Early in my career I developed an interest in cosmetic dentistry and digital photography. As I completed and documented more cases, I noticed common issues arising when communicating with the laboratory and delivering final restorations. I frequently struggled to get the laboratory to make the interproximal contacts long enough to adequately close black triangles, and I would try in restorations and see exposed facial margins after temporization, and I lacked confidence when deciding if the tissue would rebound to an acceptable position (figure 1).
I found that when cases achieved the desirable outcome it was due to luck, and when the outcome was less than desirable it created considerable stress. Individuals have attempted to solve this issue, for example, Willi Geller developed a method referred to as the “Carrot Model” or “Geller Model” in which the individual dies are trimmed and inserted into a model replicating the soft tissue (figure 2a, 2b). [i] The downside to this option is this technique is quite labor intensive for the dental laboratory. At times, technicians have attempted to replicate soft tissue with silicone. The problem with this is often times they replicated tissue that was distorted after retraction.
Additionally, I would rely on statistical averages and share those approximate values with the laboratory, hoping that would be enough to achieve the ideal result. Despite all the efforts, the results were not as consistent as I had hoped. More recently, I have implemented a protocol to deliver results like that shown in figure 3 predictably.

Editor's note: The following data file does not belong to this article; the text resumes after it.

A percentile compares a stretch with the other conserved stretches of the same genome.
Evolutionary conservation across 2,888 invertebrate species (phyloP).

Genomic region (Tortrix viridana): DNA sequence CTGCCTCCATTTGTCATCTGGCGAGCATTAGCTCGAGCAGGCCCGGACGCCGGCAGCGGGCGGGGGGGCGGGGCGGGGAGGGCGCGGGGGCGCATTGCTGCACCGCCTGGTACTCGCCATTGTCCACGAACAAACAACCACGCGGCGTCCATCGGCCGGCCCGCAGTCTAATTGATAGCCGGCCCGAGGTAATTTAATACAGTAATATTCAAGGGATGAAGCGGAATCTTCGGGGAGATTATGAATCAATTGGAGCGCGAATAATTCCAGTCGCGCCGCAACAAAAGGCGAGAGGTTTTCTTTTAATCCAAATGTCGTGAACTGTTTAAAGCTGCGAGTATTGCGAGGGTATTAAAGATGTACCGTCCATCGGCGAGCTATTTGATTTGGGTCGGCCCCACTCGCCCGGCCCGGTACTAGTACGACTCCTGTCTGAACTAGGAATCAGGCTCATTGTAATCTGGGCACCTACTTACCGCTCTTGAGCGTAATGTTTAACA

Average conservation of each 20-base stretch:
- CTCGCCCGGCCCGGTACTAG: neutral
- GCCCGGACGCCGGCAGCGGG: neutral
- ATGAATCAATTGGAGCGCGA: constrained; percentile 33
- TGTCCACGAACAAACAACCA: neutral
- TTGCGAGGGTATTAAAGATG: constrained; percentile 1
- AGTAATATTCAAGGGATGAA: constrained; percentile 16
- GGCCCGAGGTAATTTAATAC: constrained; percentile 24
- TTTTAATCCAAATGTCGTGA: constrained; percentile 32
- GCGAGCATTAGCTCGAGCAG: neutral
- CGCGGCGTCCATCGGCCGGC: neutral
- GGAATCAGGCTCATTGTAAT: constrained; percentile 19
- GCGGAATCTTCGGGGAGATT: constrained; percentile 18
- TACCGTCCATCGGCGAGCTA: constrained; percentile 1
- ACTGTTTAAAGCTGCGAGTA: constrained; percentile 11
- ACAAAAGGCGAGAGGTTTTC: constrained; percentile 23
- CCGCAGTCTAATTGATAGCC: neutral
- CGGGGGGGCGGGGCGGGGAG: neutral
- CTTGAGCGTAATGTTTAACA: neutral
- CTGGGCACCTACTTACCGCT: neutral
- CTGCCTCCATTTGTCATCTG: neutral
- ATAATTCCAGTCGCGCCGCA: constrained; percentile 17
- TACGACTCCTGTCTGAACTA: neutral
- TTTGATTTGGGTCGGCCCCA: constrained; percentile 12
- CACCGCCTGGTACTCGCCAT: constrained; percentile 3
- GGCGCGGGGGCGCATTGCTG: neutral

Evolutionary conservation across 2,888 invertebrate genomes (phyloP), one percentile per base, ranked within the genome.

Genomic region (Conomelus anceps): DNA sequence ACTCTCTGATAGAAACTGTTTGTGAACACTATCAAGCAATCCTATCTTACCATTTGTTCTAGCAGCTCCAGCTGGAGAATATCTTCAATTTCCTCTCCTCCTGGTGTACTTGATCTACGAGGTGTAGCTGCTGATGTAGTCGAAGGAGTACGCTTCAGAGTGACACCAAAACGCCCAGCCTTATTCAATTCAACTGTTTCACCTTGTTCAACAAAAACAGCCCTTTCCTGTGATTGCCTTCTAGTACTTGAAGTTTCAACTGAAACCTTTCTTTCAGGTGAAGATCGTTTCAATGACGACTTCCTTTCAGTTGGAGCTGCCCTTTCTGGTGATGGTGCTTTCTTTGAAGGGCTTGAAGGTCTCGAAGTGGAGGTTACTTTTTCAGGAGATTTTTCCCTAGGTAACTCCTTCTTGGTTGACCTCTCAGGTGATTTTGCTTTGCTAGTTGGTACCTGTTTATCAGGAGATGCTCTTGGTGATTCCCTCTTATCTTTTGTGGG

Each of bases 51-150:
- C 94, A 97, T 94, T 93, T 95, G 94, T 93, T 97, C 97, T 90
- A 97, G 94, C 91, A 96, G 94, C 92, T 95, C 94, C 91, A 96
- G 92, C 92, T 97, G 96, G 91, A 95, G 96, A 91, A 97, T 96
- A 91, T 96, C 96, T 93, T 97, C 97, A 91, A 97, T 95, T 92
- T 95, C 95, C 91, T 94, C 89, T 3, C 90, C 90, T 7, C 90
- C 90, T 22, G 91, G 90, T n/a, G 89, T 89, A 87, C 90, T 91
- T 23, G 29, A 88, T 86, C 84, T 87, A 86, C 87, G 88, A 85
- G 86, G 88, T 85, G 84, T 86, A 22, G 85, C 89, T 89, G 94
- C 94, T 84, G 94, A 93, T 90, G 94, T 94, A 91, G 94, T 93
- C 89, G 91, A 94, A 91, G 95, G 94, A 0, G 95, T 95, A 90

So how does one go from treatment goal to desired final outcome predictably?
In 1961 Gargiulo et al. published research indicating an average biologic width of 2.04 mm, and a sulcus depth of .69 mm [ii]. However, due to human variability, and variation in probings per clinician, we must look at the dentogingival complex as a whole in order to achieve the desired cosmetic result (figure 4). A study of 100 healthy patients found an average distance from facial bone to gingival margin of 3 mm. [iii] Van Der Velden found an average interproximal distance from bone to papilla of 4.3 mm. [iv] The foundation for predictable soft tissue management begins with accurate assessment of these numbers both facially and interproximally at or before preparation. [iii] The following steps should be taken when preparing teeth to be restored in the esthetic zone:
1. Administer local anesthetic.
2. Sound the bone level through the gingival attachment to the osseous crest (with periodontal probe at ~ 45 degree angle).
3. The gingival margin should be 3 mm from bone on the facial and 4 mm from bone interproximally in those patients with a normal crest relationship (figure 5).
4. Prepare the tooth without retraction, margin location should be 2 mm from bone on facial, and 3 mm from bone interproximally. This ensures the margin will not be visible, while not invading the biologic width (figure 5).
5. Instruct the laboratory to make the most apical interproximal contact point 1 mm from margin. This will ensure papilla rebound to fill the black triangle (figure 6).
Figure 5; Gingival and crown margin distance to bone
If we have done our due diligence at or prior to preparation, we know the gingival margin and preparation location in relation to the bone. Despite distortion at the time of insertion, we can say with confidence whether these restorations will achieve harmony and proper esthetics with the tissue as it matures, even if a black triangle or visible margin exists initially upon delivery of the final restorations (figure 7a, 7b).
[i] “The Carrot Model”
Spectrum Dialogue, Vol. 9 No. 2, February 2010
[ii] Dimensions and relations of the dentogingival junction in humans.
Gargiulo AW, Wentz FM, Orban B.
J. Periodontol 1961; 32: 261-267
[iii] Altering Gingival Levels: The Restoration Connection Part 1: Biologic Variables
John C. Kois DMD, MSD
Journal of Esthetic Dentistry
Vol. 6, Number 1 1994
[iv] Regeneration of the Interdental Soft Tissues Following Denudation Procedures
van der Velden U.
J Clin Periodontol. 1982 Nov;9(6): 455